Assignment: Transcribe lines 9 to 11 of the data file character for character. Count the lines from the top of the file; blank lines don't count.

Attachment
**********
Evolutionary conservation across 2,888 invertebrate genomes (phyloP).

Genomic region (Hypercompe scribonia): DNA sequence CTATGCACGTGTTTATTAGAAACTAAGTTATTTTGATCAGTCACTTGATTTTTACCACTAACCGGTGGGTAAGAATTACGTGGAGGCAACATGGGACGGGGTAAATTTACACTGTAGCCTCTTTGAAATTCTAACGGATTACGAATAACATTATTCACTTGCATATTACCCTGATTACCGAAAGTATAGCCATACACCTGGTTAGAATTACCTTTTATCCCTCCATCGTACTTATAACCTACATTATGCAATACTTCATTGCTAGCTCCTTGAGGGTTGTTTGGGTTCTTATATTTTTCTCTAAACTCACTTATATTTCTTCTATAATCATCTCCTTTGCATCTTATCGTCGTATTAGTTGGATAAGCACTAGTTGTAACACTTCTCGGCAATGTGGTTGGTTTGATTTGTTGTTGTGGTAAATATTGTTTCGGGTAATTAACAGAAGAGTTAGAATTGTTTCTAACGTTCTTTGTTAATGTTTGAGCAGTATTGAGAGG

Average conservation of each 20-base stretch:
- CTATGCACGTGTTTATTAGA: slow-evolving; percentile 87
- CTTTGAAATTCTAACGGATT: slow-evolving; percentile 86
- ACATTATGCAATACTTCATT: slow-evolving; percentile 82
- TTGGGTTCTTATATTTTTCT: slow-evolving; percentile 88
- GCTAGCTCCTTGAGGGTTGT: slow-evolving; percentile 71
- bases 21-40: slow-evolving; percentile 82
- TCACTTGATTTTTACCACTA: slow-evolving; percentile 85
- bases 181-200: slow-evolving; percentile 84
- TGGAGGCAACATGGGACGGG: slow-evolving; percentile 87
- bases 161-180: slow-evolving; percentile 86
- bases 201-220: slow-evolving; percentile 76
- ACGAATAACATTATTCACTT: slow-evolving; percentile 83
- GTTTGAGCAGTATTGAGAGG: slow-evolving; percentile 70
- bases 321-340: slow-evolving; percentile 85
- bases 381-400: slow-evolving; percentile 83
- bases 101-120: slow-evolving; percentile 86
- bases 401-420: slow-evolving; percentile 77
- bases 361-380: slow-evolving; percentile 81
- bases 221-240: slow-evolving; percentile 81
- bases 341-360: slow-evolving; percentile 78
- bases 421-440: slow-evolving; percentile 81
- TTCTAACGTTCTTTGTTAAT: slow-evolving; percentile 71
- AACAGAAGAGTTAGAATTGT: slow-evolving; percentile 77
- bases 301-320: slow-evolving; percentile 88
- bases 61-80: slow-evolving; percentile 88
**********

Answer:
- bases 21-40: slow-evolving; percentile 82
- TCACTTGATTTTTACCACTA: slow-evolving; percentile 85
- bases 181-200: slow-evolving; percentile 84